Laws discouraging youth voting are never fair

Last week, we ran an editorial detailing the unnecessary changes that Bill C-23, the so-called Fair Elections Act

Last week, we ran an editorial detailing the unnecessary changes that Bill C-23, the so-called Fair Elections Act, would make to elections in Canada. Also last week, a conservative majority Senate committee unanimously recommended nine major changes to the bill.

These issues are just the tip of the iceberg that is Bill C-23. There are many more problems to the Fair Elections Act lurking beneath the water than what is covered in either last week’s editorial or the Senate committee report. In particular, there is one major issue that the media has been thus far been silent about – the Student Vote program.

Student Vote is a program that runs during election years that helps to engage students not yet eligible to vote (as in underage students) in politics and democracy by running a mock vote parallel to the federal election as it happens.

During the previous federal election, 563,000 elementary and high school students cast mock ballots to elect a Conservative minority government with the NDP as the Official Opposition (interestingly, only slightly different than the results from the real election).

Last week, I learned from my mother, a teacher, that the Fair Elections act would amend Section 18 of the current elections act and put a gag order on the Chief Electoral Officer, limiting the topics on what he can speak to publicly and effectively ending the Student Vote program.

To me, this is a huge deal and I can’t understand why I have not heard more about it. Were my mother not a teacher, I may not have heard about it at all.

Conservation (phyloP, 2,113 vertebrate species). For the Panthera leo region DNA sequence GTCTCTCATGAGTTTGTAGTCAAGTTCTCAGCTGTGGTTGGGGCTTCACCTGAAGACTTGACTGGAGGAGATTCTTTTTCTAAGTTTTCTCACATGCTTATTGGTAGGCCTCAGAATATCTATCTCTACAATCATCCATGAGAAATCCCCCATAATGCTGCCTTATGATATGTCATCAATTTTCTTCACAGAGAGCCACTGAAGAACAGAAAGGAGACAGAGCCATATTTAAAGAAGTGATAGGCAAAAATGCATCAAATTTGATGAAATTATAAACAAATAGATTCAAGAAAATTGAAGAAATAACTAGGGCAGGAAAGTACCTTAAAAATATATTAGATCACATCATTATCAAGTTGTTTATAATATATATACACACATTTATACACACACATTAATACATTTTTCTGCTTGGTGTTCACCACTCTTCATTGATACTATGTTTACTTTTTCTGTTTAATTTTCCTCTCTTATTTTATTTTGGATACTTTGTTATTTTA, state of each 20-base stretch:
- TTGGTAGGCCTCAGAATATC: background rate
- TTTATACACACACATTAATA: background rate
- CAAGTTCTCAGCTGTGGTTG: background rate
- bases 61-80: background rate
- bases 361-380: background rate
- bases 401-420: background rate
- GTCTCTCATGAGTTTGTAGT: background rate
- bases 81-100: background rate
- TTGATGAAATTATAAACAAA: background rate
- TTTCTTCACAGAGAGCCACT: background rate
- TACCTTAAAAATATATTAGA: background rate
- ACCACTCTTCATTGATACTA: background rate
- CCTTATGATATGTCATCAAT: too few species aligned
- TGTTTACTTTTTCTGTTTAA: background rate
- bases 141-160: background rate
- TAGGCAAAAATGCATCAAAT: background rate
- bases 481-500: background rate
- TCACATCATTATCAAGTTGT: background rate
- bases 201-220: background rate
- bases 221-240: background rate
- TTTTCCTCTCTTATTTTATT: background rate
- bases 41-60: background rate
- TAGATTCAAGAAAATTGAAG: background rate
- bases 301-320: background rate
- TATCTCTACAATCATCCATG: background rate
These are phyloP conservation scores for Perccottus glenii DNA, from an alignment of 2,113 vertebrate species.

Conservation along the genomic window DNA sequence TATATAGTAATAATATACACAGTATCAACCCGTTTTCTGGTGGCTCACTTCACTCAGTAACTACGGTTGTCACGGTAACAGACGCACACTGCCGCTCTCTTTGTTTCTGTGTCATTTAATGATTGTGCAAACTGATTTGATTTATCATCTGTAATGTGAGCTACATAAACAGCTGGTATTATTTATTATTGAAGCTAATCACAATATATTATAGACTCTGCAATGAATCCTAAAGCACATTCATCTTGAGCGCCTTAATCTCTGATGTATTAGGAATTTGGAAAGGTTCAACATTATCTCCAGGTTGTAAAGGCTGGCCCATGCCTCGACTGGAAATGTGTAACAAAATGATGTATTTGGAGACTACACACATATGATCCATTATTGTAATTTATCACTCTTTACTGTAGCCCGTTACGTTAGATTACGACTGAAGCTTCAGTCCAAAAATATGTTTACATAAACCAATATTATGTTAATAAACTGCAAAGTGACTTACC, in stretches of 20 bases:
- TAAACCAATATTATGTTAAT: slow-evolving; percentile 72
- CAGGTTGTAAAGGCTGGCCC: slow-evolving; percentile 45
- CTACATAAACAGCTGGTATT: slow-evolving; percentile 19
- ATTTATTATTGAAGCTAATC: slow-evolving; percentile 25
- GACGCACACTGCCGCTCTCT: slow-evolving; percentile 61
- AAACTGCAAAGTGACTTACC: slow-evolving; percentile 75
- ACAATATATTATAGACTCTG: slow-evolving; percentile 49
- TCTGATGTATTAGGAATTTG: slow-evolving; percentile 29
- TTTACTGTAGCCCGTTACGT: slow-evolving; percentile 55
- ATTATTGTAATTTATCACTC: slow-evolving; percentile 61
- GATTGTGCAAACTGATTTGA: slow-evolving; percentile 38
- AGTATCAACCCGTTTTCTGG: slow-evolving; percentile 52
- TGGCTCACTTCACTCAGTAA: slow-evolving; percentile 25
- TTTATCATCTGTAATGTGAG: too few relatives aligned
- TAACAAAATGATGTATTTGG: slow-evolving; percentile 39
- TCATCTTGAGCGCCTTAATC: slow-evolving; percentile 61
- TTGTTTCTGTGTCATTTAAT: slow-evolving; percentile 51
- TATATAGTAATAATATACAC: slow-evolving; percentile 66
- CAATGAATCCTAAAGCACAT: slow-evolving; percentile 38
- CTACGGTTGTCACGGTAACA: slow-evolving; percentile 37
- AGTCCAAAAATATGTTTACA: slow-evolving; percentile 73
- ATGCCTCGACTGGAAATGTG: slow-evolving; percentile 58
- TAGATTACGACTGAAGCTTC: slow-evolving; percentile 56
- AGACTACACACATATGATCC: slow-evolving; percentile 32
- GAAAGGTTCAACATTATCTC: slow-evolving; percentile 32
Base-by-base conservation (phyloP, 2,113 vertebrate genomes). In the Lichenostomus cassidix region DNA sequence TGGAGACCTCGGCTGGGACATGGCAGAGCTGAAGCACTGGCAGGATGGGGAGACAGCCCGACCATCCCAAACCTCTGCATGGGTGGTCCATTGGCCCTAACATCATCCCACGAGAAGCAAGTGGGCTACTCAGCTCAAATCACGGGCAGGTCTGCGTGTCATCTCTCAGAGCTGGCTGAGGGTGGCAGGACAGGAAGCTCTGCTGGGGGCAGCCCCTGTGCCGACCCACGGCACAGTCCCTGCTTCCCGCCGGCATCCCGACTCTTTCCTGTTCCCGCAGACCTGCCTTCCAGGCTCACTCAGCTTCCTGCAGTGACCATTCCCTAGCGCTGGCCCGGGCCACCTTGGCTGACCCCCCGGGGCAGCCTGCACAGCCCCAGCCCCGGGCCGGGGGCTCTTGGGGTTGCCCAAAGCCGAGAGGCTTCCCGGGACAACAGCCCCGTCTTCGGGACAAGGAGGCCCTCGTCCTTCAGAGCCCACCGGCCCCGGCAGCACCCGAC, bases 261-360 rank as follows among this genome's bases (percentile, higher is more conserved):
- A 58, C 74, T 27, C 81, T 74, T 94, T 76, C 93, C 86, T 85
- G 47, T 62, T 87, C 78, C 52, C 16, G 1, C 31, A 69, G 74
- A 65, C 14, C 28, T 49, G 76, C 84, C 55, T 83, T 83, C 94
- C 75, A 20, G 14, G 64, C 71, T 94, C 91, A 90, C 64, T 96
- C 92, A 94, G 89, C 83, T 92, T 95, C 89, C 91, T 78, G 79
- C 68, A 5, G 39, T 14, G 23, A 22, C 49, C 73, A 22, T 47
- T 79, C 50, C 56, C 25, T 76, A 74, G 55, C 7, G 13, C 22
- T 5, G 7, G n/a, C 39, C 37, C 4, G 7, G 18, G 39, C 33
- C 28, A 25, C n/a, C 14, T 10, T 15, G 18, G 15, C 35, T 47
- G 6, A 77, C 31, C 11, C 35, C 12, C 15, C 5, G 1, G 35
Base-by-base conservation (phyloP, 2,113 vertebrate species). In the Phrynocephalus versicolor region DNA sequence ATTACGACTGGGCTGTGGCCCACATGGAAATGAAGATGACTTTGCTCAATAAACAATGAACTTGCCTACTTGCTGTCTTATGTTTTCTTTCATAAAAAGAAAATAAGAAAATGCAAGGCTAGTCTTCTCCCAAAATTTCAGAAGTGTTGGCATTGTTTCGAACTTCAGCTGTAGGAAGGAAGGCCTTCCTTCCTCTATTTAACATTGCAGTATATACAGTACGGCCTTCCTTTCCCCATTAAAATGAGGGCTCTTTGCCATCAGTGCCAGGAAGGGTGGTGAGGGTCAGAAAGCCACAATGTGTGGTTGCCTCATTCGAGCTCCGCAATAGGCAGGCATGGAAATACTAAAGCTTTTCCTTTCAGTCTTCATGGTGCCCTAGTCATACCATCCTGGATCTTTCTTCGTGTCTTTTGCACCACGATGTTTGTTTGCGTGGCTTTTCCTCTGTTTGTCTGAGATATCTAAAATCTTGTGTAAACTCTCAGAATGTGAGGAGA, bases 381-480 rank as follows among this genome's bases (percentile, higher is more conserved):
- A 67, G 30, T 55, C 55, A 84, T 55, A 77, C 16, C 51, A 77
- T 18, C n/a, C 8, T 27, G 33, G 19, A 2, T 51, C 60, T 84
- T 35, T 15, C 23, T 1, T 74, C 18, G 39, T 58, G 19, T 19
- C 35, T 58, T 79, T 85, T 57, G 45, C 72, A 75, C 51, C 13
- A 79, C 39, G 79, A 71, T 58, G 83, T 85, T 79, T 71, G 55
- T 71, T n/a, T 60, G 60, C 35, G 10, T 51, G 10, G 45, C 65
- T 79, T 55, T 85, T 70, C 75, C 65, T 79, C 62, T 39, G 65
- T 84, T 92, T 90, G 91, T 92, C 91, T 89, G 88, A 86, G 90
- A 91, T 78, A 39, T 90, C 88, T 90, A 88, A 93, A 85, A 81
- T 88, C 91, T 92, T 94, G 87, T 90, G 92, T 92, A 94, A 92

Many is the day that I wish I had begun following politics at a younger age and better informed myself.

Unfortunately, my mother was not aware of the program when she was teaching me in high school and I did not have the opportunity to partake, but believe me, I would have.

Even before graduating high school, I quickly learned through my parents the importance of voting, but still did not know much about it. I even abstained from voting in the provincial election that took place in Saskatchewan mere months after I moved away from my home province to begin my post-secondary studies because I did not think I was able to vote as a Saskatchewan resident studying in Alberta. I was unaware of the existence of remote polling stations for voters in situations like mine.

Afterwards, I vowed to vote in every election I was eligible for, and thus far I have. I have voiced my opinion with a ballot in elections for every level from student’s associations to the federal government.

Still, it wasn’t until recently that I would call myself well-informed when it comes to the political sphere and I can never help but think I would be more knowledgeable had I learned more about the political process before I could even vote.

Therefore, I feel any program that encourages youth to vote and gets them interested with politics at a younger age is extremely beneficial.

Thus, I fully support the Student Vote program and cannot support any legislation that hinders it.

The young people of Canada are our future and they will be making decisions about the future of our country through the democratic process and voting. We best teach them how.

Taylor Gunn, president and CEO of CIVIX Canada, the organization that runs the Student Vote program, said the position of CIVIX is that the impact of the Fair Elections Act on Student Vote is an accidental oversight, because why would the government wish to purposely stop youth from learning about their democracy?

Gunn is continuing to work with the government in an attempt to find a solution to this problem. We can only hope he is successful.

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